Vampire myths and legends are part of folklore in almost all corners of the world. In Europe, they often reflected the prejudices and fears of the society in which they belonged. However, it wasn’t until the nineteenth century that the pale, gaunt, romanticised figure of aristocracy appeared. Today, vampires are often depicted as ultra-sexual creatures. Corrupt visions of beauty. Kicking Blood takes a refreshingly different viewpoint to vampirism.
Anna (Alanna Bale) is suffering from a severe bout of existential ennui. Eternal life might be attractive to some, but she’s sick of it. Nauseated by all the killing. Her only human friend (Rosemary Dunsmore) is seriously ill and she’s fed up of watching people die. While she hunts to survive, other vampires see it as sport. A chance encounter with a suicidal alcoholic (Luke Bilyk) makes here reassess the attractiveness of immortality.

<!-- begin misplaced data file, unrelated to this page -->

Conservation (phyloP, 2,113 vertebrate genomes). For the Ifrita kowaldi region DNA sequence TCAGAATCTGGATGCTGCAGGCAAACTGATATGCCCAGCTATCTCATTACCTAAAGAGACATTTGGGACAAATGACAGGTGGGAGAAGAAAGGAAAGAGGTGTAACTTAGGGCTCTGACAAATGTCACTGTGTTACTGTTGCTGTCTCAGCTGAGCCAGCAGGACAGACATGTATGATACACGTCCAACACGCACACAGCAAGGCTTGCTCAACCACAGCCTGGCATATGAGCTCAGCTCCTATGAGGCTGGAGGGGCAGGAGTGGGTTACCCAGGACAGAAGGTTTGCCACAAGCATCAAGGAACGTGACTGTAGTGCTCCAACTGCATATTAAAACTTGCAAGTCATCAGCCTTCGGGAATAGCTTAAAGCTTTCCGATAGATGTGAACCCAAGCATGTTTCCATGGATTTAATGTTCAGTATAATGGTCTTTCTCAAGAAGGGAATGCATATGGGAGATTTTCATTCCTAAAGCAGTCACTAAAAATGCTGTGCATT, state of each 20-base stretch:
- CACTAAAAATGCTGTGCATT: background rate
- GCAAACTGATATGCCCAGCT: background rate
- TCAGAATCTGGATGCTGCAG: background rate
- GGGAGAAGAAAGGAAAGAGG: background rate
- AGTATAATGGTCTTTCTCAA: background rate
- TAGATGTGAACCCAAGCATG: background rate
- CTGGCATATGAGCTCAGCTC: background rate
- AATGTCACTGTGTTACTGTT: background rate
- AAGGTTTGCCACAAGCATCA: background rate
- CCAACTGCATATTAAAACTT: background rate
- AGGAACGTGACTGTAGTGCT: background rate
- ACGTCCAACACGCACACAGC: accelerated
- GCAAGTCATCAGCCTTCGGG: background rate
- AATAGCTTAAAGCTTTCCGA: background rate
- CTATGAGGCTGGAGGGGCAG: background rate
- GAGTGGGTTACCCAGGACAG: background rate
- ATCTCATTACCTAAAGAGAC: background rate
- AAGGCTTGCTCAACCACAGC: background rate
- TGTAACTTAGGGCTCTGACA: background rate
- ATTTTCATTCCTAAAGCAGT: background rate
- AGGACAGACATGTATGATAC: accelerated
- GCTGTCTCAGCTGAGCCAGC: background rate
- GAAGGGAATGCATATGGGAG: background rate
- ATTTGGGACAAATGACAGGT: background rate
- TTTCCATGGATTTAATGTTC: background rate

Kicking Blood is an unusual and intelligent spin on the vampire mythos. Director Blaine Thurier approaches the subject of addiction from an unusual angle. Anna chooses her victims carefully but is finding it increasingly difficult to justify the bloodshed. It’s like a drug. Bale is impressive, both in terms of her on-screen charisma and innate vulnerability. Nicely shot, Kicking Blood does a great job or balancing tone with entertainment to create a thoughtful and engrossing treatise on craving and dependency.
Kicking Blood screens at Toronto International Film Festival.